Mummies (World of Forensic Science)
For legal medicine purposes, the state of conservation of a corpse is crucial to determining the cause and time of death. Conservative-transformative phenomena, also called spontaneous mummification, can occur when a body is exposed to favorable conditions, such as dehydration combined with heat, or dehydration combined with freezing temperatures. Mummification may occur naturally or may be achieved through artificial methods. Ancient Egyptians, Incas, and the natives of the Canary Islands used different methods to embalm and conserve the bodies of their dead. In modern societies, embalming is also practiced when requested by the family of the deceased or to preserve corpses for academic teaching and research.
Forensic scientists, forensic anthropologists, and forensic archeologists work together to unwrap the mysteries surrounding both preserved and naturally occurring mummies. DNA fingerprinting and skull reconstruction, techniques originally developed to solve crimes, are useful in investigating mummified human remains. Investigators may also use CT scans to help determine the cause of death, radiocarbon dating to help determine the time of death, and knowledge of forensic entomology (insect evidence) to determine what happened to the mummy at different stages after death.
The natural mummification process usually happens in extremely dry environments that allow the fast dehydration of tissues, simultaneously slowing down or inhibiting the decomposition by bacteria and other microorganisms. Bodies buried in the sands of the Takla Makan Desert in Asia and the Atacama Desert in the north of Chile have been found mummified even thousands of years after death. Mummification also happens to the bodies of people who die on the desert surface, where direct exposure to sunlight and the highly dry atmosphere favor rapid dehydration. Stone crypts sometimes house conditions favorable for natural mummification, such as occurred in the catacombs of the Franciscan Brotherhood in Tolosa, Spain, and in the crypt of Saint Boumet-le-Chatêau, where more than 30 mummies exist in a perfect state of conservation. These two locations share in common a dry climate, crypts that have a natural constant temperature of about 59°F (15°C), and enough air movement to prevent vapor from the bodies to build up in the crypts.
Natural mummification is also favored by some other factors, such as age (it is more common in newborns), gender (occurs more often in female corpses), and cause of death (large hemorrhages, ante-mortem prolonged administration of antibiotics, and poisoning by arsenic and potassium cyanide). The external aspect of both natural and man-made mummies includes drastic body-weight reduction, dried leather-like shrunken and darkened skin, reduced volume of the head, and well-conserved teeth and nails. Facial features are in a measure preserved, but tendons and muscles are very fragile and
Peat bogs, the soft moist soil formed by the partial decay of vegetation, are very acidic due to high kevels of tannin, one of the compounds used in leather conservation. Marshes and other peat bogs in Scandinavia, Ireland, and Scotland have yielded from time to time well-preserved mummies from the Bronze and Iron Ages. Perhaps the first peat bog mummy to draw the attention of anthropologists was the one known as Tollund Man, found in a peat bog on Denmark in 1950. An autopsy revealed even his last meal and estimated the time of death as having occurred 12 hours after that meal, through the analysis of the well-conserved partially digested grains in his stomach. The mummy was dated as having died around 350 B.C., at the approximate age of 40. Among the seeds present in his stomach were found barley, knotweed, bristle grass, chamomile, and some other wild seeds, suggesting that such a meal was a soup. Since those seeds were only cropped in the spring in those latitudes, researchers could conclude that he died during a spring season. As he had a rope with a knot and noose around the neck and clear marks of the knot in the skin of his neck, they concluded that he had been hung (cause of death), although his bones were very deteriorated to allow the verification of a neck fracture. These and other lines of analysis are what a forensic anthropologist considers when investigating a "cold case."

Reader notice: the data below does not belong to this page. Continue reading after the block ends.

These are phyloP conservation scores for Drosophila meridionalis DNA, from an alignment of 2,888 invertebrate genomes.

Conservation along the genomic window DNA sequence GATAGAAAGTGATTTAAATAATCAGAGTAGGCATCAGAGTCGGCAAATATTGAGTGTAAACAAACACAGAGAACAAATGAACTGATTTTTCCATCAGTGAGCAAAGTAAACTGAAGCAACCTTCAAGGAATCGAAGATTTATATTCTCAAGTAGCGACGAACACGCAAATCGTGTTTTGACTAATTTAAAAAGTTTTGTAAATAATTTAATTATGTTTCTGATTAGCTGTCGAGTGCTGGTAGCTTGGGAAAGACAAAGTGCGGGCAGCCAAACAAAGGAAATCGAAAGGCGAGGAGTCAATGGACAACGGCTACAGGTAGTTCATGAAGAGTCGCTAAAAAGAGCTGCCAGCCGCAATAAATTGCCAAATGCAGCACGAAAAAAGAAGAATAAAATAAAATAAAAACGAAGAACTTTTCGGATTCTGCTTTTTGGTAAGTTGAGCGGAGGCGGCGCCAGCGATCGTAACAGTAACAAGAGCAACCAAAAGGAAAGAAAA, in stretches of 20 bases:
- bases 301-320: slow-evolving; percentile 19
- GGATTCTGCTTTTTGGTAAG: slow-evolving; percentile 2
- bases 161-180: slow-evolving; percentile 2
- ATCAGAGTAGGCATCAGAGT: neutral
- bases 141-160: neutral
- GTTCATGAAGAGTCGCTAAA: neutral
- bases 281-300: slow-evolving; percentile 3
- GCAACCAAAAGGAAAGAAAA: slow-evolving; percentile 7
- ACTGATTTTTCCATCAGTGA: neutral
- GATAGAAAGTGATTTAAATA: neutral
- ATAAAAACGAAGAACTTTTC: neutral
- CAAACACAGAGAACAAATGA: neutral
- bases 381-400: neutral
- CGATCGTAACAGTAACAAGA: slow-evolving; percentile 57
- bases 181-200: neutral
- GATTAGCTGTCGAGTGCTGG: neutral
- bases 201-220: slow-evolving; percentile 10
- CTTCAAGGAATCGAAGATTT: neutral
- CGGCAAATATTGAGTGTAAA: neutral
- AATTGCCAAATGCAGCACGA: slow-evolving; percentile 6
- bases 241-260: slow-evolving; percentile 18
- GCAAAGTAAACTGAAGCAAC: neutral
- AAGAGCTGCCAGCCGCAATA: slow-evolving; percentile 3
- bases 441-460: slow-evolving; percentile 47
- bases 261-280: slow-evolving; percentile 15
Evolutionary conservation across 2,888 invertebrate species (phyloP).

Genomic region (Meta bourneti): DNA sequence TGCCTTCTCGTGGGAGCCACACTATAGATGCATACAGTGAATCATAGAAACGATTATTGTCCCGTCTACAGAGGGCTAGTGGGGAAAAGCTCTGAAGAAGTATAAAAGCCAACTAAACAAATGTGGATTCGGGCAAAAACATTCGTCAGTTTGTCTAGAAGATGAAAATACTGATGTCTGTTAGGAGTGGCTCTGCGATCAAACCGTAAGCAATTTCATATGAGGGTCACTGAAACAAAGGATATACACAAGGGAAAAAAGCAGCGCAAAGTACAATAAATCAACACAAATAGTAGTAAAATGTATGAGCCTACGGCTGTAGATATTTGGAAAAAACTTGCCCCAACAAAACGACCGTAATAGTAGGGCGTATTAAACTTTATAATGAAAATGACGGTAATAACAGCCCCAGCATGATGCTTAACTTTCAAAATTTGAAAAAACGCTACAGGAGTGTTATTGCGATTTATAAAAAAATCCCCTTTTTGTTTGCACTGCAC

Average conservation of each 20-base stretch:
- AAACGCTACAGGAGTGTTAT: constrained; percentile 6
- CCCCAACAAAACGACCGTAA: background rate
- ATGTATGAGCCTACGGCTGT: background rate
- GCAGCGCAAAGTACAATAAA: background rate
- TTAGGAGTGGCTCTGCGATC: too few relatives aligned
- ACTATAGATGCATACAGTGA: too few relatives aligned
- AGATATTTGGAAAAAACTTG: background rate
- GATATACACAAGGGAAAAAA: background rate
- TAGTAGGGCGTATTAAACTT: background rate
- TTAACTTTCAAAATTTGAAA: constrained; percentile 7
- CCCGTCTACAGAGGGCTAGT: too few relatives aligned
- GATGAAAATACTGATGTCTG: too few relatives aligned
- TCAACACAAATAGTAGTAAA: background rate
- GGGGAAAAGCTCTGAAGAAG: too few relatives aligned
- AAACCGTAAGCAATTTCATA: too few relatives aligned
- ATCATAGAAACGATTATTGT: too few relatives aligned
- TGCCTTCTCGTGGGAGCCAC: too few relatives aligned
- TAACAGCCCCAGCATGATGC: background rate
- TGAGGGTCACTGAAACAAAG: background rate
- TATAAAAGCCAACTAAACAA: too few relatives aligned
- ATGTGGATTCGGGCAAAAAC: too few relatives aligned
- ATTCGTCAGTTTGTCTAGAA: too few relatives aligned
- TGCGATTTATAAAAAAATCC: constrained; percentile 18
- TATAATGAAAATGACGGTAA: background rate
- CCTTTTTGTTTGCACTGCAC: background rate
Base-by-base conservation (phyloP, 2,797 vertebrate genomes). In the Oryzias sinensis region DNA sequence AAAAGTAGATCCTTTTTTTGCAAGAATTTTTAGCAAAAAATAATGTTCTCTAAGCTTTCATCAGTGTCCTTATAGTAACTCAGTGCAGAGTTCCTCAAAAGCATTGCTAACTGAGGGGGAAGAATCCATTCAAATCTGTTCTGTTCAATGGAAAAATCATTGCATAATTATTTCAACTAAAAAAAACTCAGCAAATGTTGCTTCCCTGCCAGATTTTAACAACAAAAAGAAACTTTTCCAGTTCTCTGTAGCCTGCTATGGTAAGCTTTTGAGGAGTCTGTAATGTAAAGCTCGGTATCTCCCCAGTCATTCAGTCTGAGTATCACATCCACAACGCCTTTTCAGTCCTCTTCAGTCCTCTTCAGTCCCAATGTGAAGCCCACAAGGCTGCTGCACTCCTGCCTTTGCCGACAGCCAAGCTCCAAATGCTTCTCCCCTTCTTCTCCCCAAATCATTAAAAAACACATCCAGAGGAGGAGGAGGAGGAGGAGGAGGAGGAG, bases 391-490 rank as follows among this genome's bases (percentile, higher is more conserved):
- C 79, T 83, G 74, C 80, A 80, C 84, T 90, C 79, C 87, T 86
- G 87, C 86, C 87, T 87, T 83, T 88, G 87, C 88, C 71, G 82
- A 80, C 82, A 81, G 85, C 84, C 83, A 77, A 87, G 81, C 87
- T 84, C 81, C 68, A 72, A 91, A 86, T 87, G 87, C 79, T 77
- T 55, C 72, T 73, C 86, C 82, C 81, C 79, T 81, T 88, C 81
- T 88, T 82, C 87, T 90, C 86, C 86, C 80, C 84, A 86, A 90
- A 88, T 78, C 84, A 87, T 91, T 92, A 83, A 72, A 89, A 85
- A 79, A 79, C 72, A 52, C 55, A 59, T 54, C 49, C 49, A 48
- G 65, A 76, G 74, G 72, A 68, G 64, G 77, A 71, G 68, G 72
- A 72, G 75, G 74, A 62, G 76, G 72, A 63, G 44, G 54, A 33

Calcification is a conservative-transformative phenomenon by which a corpse is "petrified" due to the rapid absorption of calcium salts by the skeleton in the presence of bacterial decomposition of internal organs. Fetuses that die in the womb are more likely to undergo calcification than other bodies. However, most fetuses undergo maceration (softening of the tissues) and not calcification when death occurs in the womb, due to the presence of the amniotic fluid in the mother's uterus. Colorification is a very rare mummification phenomenon, described in 1985 by Della Volta, occurring in cadavers kept in perfectly sealed zinc urns. The mummies' skin has the appearance of rawhide, with a flattened and depressed abdomen, muscles, and subcutaneous tissues well preserved, and internal organs softened and generally conserved. A small quantity of a viscous liquid of a brown-yellowish tonality is usually found at the bottom of such urns. The exact process underlying this type of mummification is not yet understood.
SEE ALSO Anthropology; Autopsy; Body marks; Coroner; Crime scene reconstruction; Death, cause of; Entomology; Hanging (signs of); Medical examiner.